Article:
"They're trying to kill themselves, I swear, " Svitenko called out to the operator, in the call recorded from a convenience store pay phone. "There are two people in the car. I got near it; they started revving the engine and just looking at me funny."

    Lt. Gene Stone of the Fire Department said investigators are awaiting the official cause of death from the Medical Examiner's Office. The cause of the fire is also pending. Police will investigate whether there was any criminal act that led to the deaths, Stone said.

    "Was it a suicide? I've even heard that," Stone said. "We're investigating to determine what it actually was."

    One question focused on what the retired couple were doing out so early in the morning.

    "Why they were on Beville Road at 4:30 in the morning, I'll never know," said Donald Hollinsworth, who lived next to the Clarks for seven years. "They didn't get out all that much."

    Police spokesman Al Tolley said detectives visited the couple's home on Spruce Creek Landing. They spoke with neighbors and were reviewing medical records.

    "We're even going to the repair shop," Tolley said.

    Hollinsworth, who got to know the "wonderful folks" who lived next door, said both showed signs of failing health in recent months. He said their air conditioning was often not on in the summer, and neighbors brought groceries to the couple "to help out."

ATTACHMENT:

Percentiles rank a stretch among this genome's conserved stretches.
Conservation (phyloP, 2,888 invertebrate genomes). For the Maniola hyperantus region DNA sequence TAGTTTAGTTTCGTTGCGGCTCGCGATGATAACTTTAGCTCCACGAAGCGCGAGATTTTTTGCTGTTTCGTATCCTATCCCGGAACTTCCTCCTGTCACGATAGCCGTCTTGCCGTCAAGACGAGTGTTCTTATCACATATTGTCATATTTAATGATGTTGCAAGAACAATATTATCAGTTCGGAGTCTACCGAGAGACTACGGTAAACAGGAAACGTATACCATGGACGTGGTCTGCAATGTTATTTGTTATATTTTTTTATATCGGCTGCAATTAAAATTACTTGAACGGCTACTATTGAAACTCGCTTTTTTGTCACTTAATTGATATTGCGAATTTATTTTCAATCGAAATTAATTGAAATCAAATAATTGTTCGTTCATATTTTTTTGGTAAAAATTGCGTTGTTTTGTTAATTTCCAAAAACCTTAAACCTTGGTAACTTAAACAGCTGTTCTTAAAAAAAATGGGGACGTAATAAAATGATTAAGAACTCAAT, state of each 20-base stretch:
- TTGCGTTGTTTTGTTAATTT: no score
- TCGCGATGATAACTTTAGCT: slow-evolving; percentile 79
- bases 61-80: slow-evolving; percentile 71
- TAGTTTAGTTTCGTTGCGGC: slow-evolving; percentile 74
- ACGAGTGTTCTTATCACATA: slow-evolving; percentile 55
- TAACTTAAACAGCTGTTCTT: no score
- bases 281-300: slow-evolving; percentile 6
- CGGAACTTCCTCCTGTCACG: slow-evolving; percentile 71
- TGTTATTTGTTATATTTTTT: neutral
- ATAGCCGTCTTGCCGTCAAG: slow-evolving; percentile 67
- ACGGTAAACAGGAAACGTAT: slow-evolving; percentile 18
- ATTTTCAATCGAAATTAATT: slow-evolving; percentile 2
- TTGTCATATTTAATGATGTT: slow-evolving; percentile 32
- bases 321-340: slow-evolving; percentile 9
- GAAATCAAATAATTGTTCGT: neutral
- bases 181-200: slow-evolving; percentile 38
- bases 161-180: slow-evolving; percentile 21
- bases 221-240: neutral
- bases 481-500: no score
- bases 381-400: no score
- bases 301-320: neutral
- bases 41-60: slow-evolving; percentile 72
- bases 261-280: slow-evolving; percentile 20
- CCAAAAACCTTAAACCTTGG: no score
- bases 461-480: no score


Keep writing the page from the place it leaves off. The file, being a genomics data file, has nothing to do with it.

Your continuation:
Last summer, John Clark drove his car into a neighbor's shrubs. Three weeks ago, Clark asked for help turning his stove on, which Hollinsworth found unplugged.

    "We noticed he was losing track of things a little," Hollinsworth said. "He was getting addled. I think he was confused a lot of the time."

    Clark had also been having trouble with his car. He asked people to jump-start the battery, Hollinsworth said, adding that he thought Clark took the car to get repaired at about noon Tuesday. "It's just tragic."

    While Clark and everyone else waits for answers, Svitenko is left with a grim memory of the couple's last moments alive. In hindsight, he said maybe they were "out of their wits" from the smoke.

    "I heard the woman still had a pulse," he said. "I keep thinking I could have done more."

    jay.stapleton@news-jrnl.com
    09-11 .. 343 "All Gave Some..Some Gave ALL" God Bless..R.I.P.
    ------------------------------
    IACOJ Minister of Southern Comfort
    "Purple Hydrant" Recipient (3 Times)